Study Guide

An American in Paris Screenwriter

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Alan Jay Lerner

If you're a musical theater geek, we don't have to tell you who screenwriter and lyricist Alan Jay Lerner is. Along with his writing partner, Frederick Loewe, Lerner's responsible for just about all of the musicals your mom has the cast recording of in her vinyl collection. Brigadoon. My Fair Lady. Camelot. All Lerner and Loewe joints. Any musicals they didn't write were probably written by Rodgers and Hammerstein. But we digress.

Lerner's script for An American in Paris may have won him his first Oscar, but let's be real: most viewers don't watch An American in Paris for its script. Its audience comes for the singing and dancing, for Gene Kelly, and for the cinematic ballet sequence to end all cinematic ballet sequences. Truth be told, most critics don't dig Lerner's script, either, and use words like "wafer-thin" to describe it (source). Ouch. 

We're not telling you all of this to take a cheap shot at Lerner. Rather, we wanted to give you a taste of Lerner's situation when it came to scribbling out the story of Jerry Mulligan and his adventures in France. Here's how it went down: MGM bought the rights to George Gershwin's jazz-classical suite "An American in Paris" in 1949, and then told Lerner to go write a movie around it (source). That's it. If you're one of those students who really prefers that your English teacher gives you a detailed prompt to write about, you can feel Lerner's pain. "Here's a song, A.J. Now go write 113 pages about it."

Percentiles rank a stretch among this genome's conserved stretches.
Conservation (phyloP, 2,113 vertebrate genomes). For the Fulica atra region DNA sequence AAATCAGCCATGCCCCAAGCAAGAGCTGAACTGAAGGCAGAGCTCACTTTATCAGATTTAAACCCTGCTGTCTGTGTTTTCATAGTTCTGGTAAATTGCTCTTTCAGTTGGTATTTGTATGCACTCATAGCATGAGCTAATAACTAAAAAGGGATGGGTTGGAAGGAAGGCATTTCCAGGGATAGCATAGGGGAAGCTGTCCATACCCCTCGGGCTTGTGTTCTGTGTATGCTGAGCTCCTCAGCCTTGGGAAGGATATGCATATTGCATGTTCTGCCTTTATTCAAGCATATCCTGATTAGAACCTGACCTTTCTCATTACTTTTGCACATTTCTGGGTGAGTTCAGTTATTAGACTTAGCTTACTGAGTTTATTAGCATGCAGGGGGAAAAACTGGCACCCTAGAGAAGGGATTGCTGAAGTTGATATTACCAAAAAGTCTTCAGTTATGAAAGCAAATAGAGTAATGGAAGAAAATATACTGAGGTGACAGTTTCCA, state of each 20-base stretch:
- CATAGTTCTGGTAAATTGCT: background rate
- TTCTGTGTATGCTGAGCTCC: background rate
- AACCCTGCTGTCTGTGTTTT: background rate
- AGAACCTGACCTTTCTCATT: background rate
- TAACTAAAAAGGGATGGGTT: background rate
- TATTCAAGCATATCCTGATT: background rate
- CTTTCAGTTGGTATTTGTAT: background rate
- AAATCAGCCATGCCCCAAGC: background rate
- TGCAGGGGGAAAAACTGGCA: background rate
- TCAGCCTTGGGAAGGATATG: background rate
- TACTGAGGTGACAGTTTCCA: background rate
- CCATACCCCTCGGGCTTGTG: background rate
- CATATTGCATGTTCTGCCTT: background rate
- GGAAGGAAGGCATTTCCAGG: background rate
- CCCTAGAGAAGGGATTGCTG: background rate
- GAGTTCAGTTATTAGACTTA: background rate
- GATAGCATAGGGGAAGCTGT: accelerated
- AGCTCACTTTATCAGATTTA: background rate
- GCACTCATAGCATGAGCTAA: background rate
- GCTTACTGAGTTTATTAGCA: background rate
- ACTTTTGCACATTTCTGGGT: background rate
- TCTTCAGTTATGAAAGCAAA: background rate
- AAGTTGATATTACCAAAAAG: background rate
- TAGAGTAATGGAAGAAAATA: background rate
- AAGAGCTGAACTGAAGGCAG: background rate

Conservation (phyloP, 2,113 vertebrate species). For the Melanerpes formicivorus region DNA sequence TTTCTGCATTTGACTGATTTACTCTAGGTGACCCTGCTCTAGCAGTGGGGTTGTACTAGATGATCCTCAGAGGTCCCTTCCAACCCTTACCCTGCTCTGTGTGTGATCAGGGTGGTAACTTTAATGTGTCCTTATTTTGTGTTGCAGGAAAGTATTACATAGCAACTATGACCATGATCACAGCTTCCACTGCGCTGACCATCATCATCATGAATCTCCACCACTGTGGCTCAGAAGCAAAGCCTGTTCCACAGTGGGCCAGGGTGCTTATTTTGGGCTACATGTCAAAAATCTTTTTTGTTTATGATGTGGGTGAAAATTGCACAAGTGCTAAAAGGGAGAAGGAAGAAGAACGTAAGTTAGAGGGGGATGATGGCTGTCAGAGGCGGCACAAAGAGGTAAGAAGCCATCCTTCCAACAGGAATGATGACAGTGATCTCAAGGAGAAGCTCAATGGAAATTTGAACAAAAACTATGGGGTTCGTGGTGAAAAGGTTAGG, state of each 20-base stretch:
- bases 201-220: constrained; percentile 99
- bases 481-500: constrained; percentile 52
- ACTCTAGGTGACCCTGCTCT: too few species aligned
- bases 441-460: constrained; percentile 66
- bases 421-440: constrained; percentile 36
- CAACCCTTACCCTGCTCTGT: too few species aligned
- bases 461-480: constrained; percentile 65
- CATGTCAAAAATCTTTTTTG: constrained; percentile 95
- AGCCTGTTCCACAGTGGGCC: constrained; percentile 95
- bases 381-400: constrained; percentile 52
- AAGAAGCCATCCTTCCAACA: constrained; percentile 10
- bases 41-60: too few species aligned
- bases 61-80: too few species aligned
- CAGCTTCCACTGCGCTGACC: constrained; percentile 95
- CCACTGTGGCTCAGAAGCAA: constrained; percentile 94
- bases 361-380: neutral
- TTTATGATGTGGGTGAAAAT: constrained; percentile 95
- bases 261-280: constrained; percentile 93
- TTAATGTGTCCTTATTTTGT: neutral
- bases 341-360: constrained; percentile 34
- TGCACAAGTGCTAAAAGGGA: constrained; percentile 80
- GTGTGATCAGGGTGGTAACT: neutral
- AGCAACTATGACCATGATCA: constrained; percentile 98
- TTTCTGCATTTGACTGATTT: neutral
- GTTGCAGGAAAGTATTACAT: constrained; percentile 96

According to some sources, Lerner cranked out the script for An American in Paris in less than four months, wrapping it up in a 12-hour marathon writing stretch the night before his wedding (source). Other sources say that it took up to seven months to write. In either case, the finished film looked a lot like Lerner's first draft (source). MGM had a script. It was set in Paris. There was an American in it. Done and done!

Here's the thing: when it comes to An American in Paris, it's not about the writing. Ultimately, the movie is more about tone and mood than it is about character and plot. It's more about singing than scene-building. It's more about dancing than dialogue.

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